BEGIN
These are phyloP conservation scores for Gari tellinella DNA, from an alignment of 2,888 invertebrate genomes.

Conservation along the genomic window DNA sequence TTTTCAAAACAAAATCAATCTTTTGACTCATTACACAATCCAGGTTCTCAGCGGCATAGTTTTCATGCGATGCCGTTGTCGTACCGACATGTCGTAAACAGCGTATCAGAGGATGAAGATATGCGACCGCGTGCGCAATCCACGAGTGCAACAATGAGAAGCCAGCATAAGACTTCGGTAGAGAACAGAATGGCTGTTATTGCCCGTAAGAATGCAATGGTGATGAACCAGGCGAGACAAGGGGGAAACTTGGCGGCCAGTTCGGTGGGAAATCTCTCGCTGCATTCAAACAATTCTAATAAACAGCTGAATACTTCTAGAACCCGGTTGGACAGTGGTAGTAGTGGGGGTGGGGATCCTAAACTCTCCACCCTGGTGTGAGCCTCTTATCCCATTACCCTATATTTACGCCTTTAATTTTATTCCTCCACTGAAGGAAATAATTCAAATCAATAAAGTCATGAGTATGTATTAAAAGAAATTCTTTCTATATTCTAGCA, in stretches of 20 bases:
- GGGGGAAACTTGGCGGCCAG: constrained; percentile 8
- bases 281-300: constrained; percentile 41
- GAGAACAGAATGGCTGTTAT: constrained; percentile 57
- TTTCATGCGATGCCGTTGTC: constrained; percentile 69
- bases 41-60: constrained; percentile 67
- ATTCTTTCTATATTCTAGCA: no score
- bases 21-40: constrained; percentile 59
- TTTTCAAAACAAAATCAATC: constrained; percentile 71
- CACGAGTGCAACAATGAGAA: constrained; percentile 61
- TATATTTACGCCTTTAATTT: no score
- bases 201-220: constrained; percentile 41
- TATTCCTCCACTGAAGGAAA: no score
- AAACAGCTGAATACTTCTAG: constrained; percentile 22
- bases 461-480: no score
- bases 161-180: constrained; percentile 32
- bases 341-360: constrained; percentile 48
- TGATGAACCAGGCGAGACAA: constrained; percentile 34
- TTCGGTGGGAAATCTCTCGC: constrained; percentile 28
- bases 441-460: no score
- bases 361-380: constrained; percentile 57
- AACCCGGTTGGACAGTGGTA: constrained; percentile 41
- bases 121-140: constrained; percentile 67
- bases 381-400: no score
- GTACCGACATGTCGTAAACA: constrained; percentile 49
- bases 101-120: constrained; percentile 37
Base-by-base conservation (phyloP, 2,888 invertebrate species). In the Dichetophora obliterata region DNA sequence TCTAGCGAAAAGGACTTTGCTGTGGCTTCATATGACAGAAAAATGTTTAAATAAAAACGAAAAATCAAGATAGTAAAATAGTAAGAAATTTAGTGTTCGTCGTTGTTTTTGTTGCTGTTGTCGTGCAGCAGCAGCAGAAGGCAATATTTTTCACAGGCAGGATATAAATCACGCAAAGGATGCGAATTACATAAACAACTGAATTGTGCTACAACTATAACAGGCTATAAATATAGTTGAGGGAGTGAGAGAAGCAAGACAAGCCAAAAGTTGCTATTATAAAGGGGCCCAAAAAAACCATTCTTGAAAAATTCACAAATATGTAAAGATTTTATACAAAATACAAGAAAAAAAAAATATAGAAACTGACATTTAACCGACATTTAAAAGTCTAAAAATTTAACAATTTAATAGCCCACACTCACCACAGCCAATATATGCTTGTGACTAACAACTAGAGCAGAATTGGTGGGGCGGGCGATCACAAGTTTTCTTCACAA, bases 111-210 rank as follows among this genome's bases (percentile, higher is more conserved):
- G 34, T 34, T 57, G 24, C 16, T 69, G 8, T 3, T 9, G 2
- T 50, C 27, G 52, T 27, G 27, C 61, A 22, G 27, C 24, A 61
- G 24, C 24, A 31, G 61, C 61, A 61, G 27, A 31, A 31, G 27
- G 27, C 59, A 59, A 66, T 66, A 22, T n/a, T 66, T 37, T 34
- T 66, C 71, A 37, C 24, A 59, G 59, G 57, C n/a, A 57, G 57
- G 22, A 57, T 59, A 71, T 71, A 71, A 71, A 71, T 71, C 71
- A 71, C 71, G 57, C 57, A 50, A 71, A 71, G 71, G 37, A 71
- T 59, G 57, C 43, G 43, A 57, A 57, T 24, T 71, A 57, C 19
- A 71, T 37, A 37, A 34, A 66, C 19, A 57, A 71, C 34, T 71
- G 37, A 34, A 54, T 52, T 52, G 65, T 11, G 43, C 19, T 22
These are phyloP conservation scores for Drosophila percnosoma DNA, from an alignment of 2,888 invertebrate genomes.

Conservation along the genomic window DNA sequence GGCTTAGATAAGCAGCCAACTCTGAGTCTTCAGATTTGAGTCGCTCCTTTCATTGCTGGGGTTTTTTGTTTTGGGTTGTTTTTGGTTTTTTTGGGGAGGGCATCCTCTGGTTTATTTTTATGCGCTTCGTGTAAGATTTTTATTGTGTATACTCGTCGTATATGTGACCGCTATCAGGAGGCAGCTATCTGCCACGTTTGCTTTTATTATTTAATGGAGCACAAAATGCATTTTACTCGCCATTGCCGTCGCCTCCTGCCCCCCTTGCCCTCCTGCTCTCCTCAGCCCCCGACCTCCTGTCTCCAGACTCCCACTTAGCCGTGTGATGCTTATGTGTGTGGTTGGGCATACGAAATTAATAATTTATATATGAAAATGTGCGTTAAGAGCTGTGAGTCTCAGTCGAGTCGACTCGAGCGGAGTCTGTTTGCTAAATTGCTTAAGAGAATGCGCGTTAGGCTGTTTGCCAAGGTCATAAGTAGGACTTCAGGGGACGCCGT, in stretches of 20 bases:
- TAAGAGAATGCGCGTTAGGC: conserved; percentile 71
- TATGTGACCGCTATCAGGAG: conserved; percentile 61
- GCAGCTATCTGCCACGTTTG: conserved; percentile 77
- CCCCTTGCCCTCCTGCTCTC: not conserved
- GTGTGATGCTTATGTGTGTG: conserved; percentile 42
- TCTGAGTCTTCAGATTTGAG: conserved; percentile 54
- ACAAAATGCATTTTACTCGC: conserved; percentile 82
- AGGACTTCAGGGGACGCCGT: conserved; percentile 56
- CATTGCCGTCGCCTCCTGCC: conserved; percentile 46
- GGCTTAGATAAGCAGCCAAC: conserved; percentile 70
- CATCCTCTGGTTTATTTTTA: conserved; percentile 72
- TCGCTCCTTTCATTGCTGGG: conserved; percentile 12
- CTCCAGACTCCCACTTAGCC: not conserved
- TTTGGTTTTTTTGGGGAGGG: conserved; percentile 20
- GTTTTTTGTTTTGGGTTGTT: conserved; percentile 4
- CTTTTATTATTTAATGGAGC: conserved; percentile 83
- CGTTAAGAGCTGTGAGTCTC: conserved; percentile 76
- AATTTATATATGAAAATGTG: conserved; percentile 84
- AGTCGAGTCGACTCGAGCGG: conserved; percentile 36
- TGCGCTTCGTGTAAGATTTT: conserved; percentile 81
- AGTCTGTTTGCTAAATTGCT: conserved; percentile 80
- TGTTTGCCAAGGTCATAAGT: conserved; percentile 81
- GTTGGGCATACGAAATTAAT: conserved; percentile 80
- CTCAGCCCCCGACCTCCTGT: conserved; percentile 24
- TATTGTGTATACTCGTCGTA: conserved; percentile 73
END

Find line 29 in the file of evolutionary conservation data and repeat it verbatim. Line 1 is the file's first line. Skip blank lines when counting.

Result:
- G 34, T 34, T 57, G 24, C 16, T 69, G 8, T 3, T 9, G 2